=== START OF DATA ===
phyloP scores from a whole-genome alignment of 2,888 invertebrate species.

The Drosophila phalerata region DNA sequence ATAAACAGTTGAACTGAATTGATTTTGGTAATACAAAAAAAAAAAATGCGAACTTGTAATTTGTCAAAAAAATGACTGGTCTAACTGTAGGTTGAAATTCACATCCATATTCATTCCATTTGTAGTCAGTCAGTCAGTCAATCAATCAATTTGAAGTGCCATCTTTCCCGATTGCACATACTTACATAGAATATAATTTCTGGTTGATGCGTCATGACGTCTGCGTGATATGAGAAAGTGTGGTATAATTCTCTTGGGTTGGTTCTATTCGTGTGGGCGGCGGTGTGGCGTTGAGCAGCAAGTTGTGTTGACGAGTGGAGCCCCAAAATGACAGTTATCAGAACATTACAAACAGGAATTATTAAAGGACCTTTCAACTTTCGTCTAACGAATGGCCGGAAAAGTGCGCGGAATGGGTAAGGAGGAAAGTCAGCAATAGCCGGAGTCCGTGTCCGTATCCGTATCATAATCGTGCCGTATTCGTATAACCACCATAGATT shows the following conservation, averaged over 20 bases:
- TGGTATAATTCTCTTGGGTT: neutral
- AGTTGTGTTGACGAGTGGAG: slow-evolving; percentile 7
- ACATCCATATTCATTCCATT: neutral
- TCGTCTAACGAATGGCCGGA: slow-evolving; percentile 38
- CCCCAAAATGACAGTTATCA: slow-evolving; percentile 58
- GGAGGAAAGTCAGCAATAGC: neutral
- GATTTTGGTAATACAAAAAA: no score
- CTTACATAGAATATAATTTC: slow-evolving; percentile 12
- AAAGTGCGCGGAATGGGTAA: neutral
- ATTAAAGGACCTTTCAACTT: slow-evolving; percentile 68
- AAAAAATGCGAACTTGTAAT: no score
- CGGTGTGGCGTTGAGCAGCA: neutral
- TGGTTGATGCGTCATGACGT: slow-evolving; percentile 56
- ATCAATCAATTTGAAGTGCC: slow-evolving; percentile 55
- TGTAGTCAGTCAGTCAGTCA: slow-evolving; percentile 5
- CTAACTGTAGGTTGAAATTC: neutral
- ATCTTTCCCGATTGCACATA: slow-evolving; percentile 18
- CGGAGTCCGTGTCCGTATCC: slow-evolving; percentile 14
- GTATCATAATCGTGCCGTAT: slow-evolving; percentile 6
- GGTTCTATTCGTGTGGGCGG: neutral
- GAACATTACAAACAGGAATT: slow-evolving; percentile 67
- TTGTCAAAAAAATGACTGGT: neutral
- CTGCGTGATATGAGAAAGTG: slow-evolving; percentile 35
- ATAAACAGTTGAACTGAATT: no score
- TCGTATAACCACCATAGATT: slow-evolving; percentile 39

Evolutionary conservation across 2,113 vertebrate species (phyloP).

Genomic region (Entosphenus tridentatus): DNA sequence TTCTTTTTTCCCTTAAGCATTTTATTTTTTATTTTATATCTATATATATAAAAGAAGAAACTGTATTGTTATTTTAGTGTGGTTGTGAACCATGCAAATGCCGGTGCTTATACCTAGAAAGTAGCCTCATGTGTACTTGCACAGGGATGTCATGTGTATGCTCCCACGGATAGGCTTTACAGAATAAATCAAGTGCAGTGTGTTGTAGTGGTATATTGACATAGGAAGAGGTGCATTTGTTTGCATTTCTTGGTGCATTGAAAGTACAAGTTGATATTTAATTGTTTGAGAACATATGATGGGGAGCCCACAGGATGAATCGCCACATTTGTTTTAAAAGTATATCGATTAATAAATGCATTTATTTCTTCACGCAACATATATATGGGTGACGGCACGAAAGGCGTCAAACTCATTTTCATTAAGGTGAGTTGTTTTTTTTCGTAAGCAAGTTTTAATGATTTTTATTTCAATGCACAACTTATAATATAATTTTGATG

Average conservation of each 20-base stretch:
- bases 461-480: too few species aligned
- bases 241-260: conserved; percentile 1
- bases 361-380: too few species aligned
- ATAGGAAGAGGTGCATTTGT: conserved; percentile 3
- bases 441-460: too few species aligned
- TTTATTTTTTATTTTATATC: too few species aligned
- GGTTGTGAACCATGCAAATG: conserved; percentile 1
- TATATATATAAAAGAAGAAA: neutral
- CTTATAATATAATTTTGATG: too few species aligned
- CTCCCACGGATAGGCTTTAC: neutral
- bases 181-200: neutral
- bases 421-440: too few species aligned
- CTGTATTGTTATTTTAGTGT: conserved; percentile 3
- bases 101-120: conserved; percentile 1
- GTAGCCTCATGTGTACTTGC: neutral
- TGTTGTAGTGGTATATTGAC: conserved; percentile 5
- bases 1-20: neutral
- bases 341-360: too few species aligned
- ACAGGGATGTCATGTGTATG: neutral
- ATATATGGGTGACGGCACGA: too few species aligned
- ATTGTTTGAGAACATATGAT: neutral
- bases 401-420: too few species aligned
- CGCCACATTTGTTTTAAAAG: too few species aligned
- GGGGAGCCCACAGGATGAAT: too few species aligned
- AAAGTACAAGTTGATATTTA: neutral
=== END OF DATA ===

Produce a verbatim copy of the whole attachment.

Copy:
phyloP scores from a whole-genome alignment of 2,888 invertebrate species.

The Drosophila phalerata region DNA sequence ATAAACAGTTGAACTGAATTGATTTTGGTAATACAAAAAAAAAAAATGCGAACTTGTAATTTGTCAAAAAAATGACTGGTCTAACTGTAGGTTGAAATTCACATCCATATTCATTCCATTTGTAGTCAGTCAGTCAGTCAATCAATCAATTTGAAGTGCCATCTTTCCCGATTGCACATACTTACATAGAATATAATTTCTGGTTGATGCGTCATGACGTCTGCGTGATATGAGAAAGTGTGGTATAATTCTCTTGGGTTGGTTCTATTCGTGTGGGCGGCGGTGTGGCGTTGAGCAGCAAGTTGTGTTGACGAGTGGAGCCCCAAAATGACAGTTATCAGAACATTACAAACAGGAATTATTAAAGGACCTTTCAACTTTCGTCTAACGAATGGCCGGAAAAGTGCGCGGAATGGGTAAGGAGGAAAGTCAGCAATAGCCGGAGTCCGTGTCCGTATCCGTATCATAATCGTGCCGTATTCGTATAACCACCATAGATT shows the following conservation, averaged over 20 bases:
- TGGTATAATTCTCTTGGGTT: neutral
- AGTTGTGTTGACGAGTGGAG: slow-evolving; percentile 7
- ACATCCATATTCATTCCATT: neutral
- TCGTCTAACGAATGGCCGGA: slow-evolving; percentile 38
- CCCCAAAATGACAGTTATCA: slow-evolving; percentile 58
- GGAGGAAAGTCAGCAATAGC: neutral
- GATTTTGGTAATACAAAAAA: no score
- CTTACATAGAATATAATTTC: slow-evolving; percentile 12
- AAAGTGCGCGGAATGGGTAA: neutral
- ATTAAAGGACCTTTCAACTT: slow-evolving; percentile 68
- AAAAAATGCGAACTTGTAAT: no score
- CGGTGTGGCGTTGAGCAGCA: neutral
- TGGTTGATGCGTCATGACGT: slow-evolving; percentile 56
- ATCAATCAATTTGAAGTGCC: slow-evolving; percentile 55
- TGTAGTCAGTCAGTCAGTCA: slow-evolving; percentile 5
- CTAACTGTAGGTTGAAATTC: neutral
- ATCTTTCCCGATTGCACATA: slow-evolving; percentile 18
- CGGAGTCCGTGTCCGTATCC: slow-evolving; percentile 14
- GTATCATAATCGTGCCGTAT: slow-evolving; percentile 6
- GGTTCTATTCGTGTGGGCGG: neutral
- GAACATTACAAACAGGAATT: slow-evolving; percentile 67
- TTGTCAAAAAAATGACTGGT: neutral
- CTGCGTGATATGAGAAAGTG: slow-evolving; percentile 35
- ATAAACAGTTGAACTGAATT: no score
- TCGTATAACCACCATAGATT: slow-evolving; percentile 39

Evolutionary conservation across 2,113 vertebrate species (phyloP).

Genomic region (Entosphenus tridentatus): DNA sequence TTCTTTTTTCCCTTAAGCATTTTATTTTTTATTTTATATCTATATATATAAAAGAAGAAACTGTATTGTTATTTTAGTGTGGTTGTGAACCATGCAAATGCCGGTGCTTATACCTAGAAAGTAGCCTCATGTGTACTTGCACAGGGATGTCATGTGTATGCTCCCACGGATAGGCTTTACAGAATAAATCAAGTGCAGTGTGTTGTAGTGGTATATTGACATAGGAAGAGGTGCATTTGTTTGCATTTCTTGGTGCATTGAAAGTACAAGTTGATATTTAATTGTTTGAGAACATATGATGGGGAGCCCACAGGATGAATCGCCACATTTGTTTTAAAAGTATATCGATTAATAAATGCATTTATTTCTTCACGCAACATATATATGGGTGACGGCACGAAAGGCGTCAAACTCATTTTCATTAAGGTGAGTTGTTTTTTTTCGTAAGCAAGTTTTAATGATTTTTATTTCAATGCACAACTTATAATATAATTTTGATG

Average conservation of each 20-base stretch:
- bases 461-480: too few species aligned
- bases 241-260: conserved; percentile 1
- bases 361-380: too few species aligned
- ATAGGAAGAGGTGCATTTGT: conserved; percentile 3
- bases 441-460: too few species aligned
- TTTATTTTTTATTTTATATC: too few species aligned
- GGTTGTGAACCATGCAAATG: conserved; percentile 1
- TATATATATAAAAGAAGAAA: neutral
- CTTATAATATAATTTTGATG: too few species aligned
- CTCCCACGGATAGGCTTTAC: neutral
- bases 181-200: neutral
- bases 421-440: too few species aligned
- CTGTATTGTTATTTTAGTGT: conserved; percentile 3
- bases 101-120: conserved; percentile 1
- GTAGCCTCATGTGTACTTGC: neutral
- TGTTGTAGTGGTATATTGAC: conserved; percentile 5
- bases 1-20: neutral
- bases 341-360: too few species aligned
- ACAGGGATGTCATGTGTATG: neutral
- ATATATGGGTGACGGCACGA: too few species aligned
- ATTGTTTGAGAACATATGAT: neutral
- bases 401-420: too few species aligned
- CGCCACATTTGTTTTAAAAG: too few species aligned
- GGGGAGCCCACAGGATGAAT: too few species aligned
- AAAGTACAAGTTGATATTTA: neutral